Ramaswamy: Lemon's studio attack akin to 'psychological slavery'

Ramaswamy: Lemon's studio attack akin to 'psychological slavery'

Ramaswamy: Lemon's studio attack akin to 'psychological slavery'

If a November 2024 vote seems too far off to hold your attention consider this: a presidential candidate has accused a CNN show host of 'psychological slavery' this week.

Businessman and Republican presidential candidate Vivek Ramaswamy addressed a meeting of the National Rifle Association in Indianapolis last Friday. In his speech, he called to abolish the Bureau of Alcohol, Tobacco and Firearms and said he'll work to protect the right to bear arms.

It's not the first time Ramaswamy has called to end a major law enforcement arm of the Department of Justice. Earlier this month, the presidential hopeful said his administration would shut down the FBI. Big problems require big fixes, he says, and Ramaswamy sees many problems in the current state of the federal government.

He also told NRA attendees that the ATF is "beyond repair" and that he would support a national, constitutional carry law.

His positions earned him an invitation to sit on a CNN set on Tuesday with hosts Don Lemon and Poppy Harlow. After asking Ramaswamy about his speech, Harlow was left to shift in her seat and sip coffee while Lemon and Ramaswamy went toe-to-toe for the remainder of the guest's appearance.

And so it begins

Ramaswamy had pointed out to the NRA attendees that America's first anti-gun laws were enacted after the Civil War in 1865 when southern states passed laws forbidding blacks from owning guns. Lemon took issue with Ramaswamy using a Civil War reference to an events center filled with gun owners.

"I don't see what one has to do with the other – and using the Civil War to talk about black Americans, that war was not fought for black people to have guns," Lemon said.

"That war was fought for black people to have freedoms in this country," Ramaswamy countered.

Ramaswamy went on to make the point that it took the Civil War to secure the Second Amendment and pave the way for all other freedoms for black Americans. "Black people did not get to enjoy the other freedoms until their Second Amendment rights were secured," he added.

The conversation amps up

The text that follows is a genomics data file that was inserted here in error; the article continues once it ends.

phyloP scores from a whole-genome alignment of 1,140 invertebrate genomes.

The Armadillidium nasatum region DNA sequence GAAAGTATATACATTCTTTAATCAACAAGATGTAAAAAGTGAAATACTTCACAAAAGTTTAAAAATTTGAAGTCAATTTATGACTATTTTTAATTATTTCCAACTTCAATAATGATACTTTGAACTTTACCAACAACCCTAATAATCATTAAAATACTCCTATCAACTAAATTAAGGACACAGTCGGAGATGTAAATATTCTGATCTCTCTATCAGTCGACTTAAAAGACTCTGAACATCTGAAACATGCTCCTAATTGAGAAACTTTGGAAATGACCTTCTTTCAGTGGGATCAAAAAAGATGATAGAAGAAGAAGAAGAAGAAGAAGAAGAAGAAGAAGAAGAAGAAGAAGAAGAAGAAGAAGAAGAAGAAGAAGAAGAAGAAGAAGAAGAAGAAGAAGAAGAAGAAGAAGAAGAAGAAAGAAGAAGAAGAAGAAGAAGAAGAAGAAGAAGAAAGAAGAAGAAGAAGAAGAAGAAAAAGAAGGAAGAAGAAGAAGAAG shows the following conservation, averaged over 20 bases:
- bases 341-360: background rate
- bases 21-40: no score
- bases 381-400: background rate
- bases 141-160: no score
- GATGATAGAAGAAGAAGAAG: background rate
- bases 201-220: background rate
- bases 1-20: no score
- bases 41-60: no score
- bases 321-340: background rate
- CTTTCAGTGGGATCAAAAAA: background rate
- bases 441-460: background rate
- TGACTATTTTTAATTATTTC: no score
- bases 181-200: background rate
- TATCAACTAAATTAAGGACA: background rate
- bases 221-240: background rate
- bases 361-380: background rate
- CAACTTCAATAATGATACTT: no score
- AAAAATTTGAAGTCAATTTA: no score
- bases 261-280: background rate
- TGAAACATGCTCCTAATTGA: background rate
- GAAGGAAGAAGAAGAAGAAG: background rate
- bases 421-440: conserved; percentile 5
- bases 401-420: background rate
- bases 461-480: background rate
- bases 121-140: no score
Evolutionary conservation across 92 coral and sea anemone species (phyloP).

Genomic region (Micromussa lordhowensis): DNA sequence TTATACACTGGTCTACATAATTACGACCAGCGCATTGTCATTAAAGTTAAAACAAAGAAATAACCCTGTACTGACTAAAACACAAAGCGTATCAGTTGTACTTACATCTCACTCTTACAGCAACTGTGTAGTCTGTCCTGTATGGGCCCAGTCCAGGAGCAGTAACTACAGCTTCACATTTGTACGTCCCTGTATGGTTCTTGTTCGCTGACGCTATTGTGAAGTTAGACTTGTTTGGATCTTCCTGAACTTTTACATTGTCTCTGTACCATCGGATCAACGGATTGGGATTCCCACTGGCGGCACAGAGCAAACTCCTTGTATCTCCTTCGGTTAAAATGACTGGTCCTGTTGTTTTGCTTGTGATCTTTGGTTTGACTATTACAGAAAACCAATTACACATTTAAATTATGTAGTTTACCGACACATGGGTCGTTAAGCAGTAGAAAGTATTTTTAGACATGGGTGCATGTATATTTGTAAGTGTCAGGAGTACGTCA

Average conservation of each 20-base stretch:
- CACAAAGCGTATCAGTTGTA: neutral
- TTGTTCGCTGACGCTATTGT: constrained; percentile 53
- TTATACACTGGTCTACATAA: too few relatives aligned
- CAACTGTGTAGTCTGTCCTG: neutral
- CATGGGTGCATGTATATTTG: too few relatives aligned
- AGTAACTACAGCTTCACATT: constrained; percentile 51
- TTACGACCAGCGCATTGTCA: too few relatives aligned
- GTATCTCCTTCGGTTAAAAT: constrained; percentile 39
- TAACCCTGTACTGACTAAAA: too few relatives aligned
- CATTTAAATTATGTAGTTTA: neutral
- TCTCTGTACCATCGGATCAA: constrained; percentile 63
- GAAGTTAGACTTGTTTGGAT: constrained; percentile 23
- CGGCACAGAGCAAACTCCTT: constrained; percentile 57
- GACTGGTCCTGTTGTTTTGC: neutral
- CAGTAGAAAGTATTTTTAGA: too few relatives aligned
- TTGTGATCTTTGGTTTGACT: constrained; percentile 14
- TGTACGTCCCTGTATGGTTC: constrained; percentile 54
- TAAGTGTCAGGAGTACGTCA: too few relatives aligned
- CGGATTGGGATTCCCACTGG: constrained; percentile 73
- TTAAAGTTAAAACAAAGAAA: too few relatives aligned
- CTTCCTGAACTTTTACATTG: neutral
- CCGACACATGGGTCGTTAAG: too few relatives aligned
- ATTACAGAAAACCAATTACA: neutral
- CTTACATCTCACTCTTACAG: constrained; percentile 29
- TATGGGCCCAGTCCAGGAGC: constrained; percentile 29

That's when Lemon took the conversation to another level. "Black people still aren't allowed to enjoy the freedoms," the CNN host argued.

"I disagree with you on that, Don. I disagree with you. I think you're doing a disservice to our country by failing to recognize the fact that we had equality before the lawsuit," Ramaswamy countered.

That's when Lemon told Ramaswamy he had no right to disagree. "When you are in black skin, and you live in this country, then you can disagree with me," he said.

The exchange was at times difficult to follow as Ramaswamy, whose family immigrated from India, was often interrupted by Lemon.

"Here's where you and I have a different point of view. I think we should be able to express our views regardless of the color of our skin. We should have this debate," Ramaswamy said.

"I'm not saying you shouldn't express your views, but I think it's insulting that you're sitting here, whatever ethnicity you are, explaining to me about what it is like to be black in America. I'm sorry," Lemon said.

Co-equal debate necessary – but nixed

Thursday morning on American Family Radio, Ramaswamy discussed his debate with Don Lemon.

"We ought to have this debate as co-equal citizens," Ramaswamy told show host Jenna Ellis. "In a certain sense there was a tinge of racism when he shot back with 'whatever ethnicity you are.' It reveals the vitriol, the poison behind this hateful perspective that if you are not this skin color or this gender or this sexual orientation then you need to shut up and sit down. That's a form of psychological slavery."

As an announced GOP presidential candidate, Ramaswamy says it's important for him to go into liberal environments and articulate conservative viewpoints. He said Lemon struggled with the idea of gun ownership as a right.

"On one hand, he thinks of himself as a civil rights crusader. On the other hand, he has an inherent anaphylactic reaction to the Second Amendment – and that's why it made him sort of mentally lose it when I put those two things together," Ramaswamy explained.

The conflict with the narrative

The union of those subjects conflicted with Lemon's narrative, Ramaswamy continued.

"Those two things aren't supposed to fit together. Civil rights are for the good guys. Second Amendment rights are for the bad guys. But what I was explaining to him as I spoke in my NRA speech was that these two things actually go hand in glove together," Ramaswamy said. "That's what made him have that explosion. But I will keep doing it."

For a candidate trying to build a profile, almost any news coverage is good … and most invitations are welcome. But according to Ramaswamy, there's something to be gained from the other guy's camp. He is convinced that the more he can get away from conservative pep rallies and spend time in open debate with political opposites, the more hearts and minds he can convince.

"I am in a position as a presidential candidate as someone who's lived the full arc of the American dream. My parents came to this country with almost no money. I've built my own success; but having achieved what I have, I don't intend to squander it," he said.

"I intend to use that to confront the most powerful figures, in culture, media and politics with cold, hard facts. That, I think, will quietly persuade some of the people who didn't know they actually share our beliefs."